Aluminium Group at Toronto's ESP

10 diverse designs made from machine-cut aluminium

Salt and pepper shakers and an ice-cube tray are among the objects that Canadian designers have made from machined aluminium for an exhibition at this year's Toronto design week.

Designer Jamie Wolfond and local studio MSDS Studio curated the Aluminum Group, which brings together work by 15 homegrown designers.

"Designers from across Canada have come together to create a collection of machined aluminium objects," said the team. "Including both practical prototypes and pieces of sculpture, the show covers diverse range of themes unified by a single medium."

It forms part of the Toronto Design Offsite Festival (Design TO) – an annual event composed of design-focused exhibits – which kicks off on 17 January to runs alongside interiors trade-fair IDS Toronto.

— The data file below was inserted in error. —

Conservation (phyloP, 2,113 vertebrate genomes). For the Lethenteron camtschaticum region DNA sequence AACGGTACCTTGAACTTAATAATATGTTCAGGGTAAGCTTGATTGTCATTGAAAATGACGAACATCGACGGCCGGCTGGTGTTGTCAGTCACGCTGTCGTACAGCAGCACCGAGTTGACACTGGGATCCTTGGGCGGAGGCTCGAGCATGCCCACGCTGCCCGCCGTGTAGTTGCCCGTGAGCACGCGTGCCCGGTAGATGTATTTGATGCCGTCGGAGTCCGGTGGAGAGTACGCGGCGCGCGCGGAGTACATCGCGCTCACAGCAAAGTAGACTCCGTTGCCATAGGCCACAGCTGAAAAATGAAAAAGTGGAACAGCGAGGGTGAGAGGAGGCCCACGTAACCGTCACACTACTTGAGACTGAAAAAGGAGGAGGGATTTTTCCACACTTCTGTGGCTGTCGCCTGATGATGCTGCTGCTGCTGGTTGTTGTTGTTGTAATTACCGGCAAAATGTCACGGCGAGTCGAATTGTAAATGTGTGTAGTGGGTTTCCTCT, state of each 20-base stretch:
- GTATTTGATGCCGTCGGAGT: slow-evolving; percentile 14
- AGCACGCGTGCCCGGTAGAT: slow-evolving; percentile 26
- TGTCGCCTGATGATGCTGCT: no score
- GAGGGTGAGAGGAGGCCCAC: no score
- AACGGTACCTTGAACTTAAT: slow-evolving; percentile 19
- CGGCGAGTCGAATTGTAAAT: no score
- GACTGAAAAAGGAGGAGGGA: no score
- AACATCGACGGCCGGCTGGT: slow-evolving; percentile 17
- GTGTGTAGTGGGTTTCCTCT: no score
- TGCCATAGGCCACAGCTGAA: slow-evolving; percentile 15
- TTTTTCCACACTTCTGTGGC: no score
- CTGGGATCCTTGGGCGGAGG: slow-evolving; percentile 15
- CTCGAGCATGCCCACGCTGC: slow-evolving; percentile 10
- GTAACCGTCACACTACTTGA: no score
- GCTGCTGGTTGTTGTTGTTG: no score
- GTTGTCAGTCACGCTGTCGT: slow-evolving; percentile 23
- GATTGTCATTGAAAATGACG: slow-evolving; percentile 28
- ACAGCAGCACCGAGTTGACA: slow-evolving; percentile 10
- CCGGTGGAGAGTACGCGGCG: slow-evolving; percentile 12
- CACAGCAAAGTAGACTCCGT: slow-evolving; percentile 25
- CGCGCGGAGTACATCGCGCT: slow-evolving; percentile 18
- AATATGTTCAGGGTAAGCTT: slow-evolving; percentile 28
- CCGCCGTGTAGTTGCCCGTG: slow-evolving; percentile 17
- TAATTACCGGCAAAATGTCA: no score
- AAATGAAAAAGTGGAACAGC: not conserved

Aluminum Group is presented at the Erin Stump Projects (ESP), an art and design gallery in the city's west end neighbourhood.

Each item was modelled in three dimensions on a computer and then cut from a block of aluminium using a CNC-router. The result is a group of objects with a variety of aesthetics and uses.

Aluminum Group will run at ESP, 1558 Dupont St, from 16 – 19 January 2020.

Read on for more about 10 of the objects on display:


Aluminium Group at Toronto's ESP

Temp by Anony Studio

The Temp set of tableware by Anony Studio comprises bowls, vases and cups with circular, slatted bases that are modelled on the form of heat sinks – devices with a large surface area to allow heat to dissipate from electrical equipment.

Anony Studio is a multi-disciplinary Toronto studio that designs products, lighting and spaces. The studio aims to manufacture locally where possible.


Aluminium Group at Toronto's ESP

Ice Cube Tray by Rachel Bussin

Rachel Bussin has created a black ice-cube tray on a silver indented base, with 10 segments that can be pulled apart individually to release a cube of ice.

"The intent of the design was to take an overlooked product and make it feel more significant rather than disposable," said Bussin.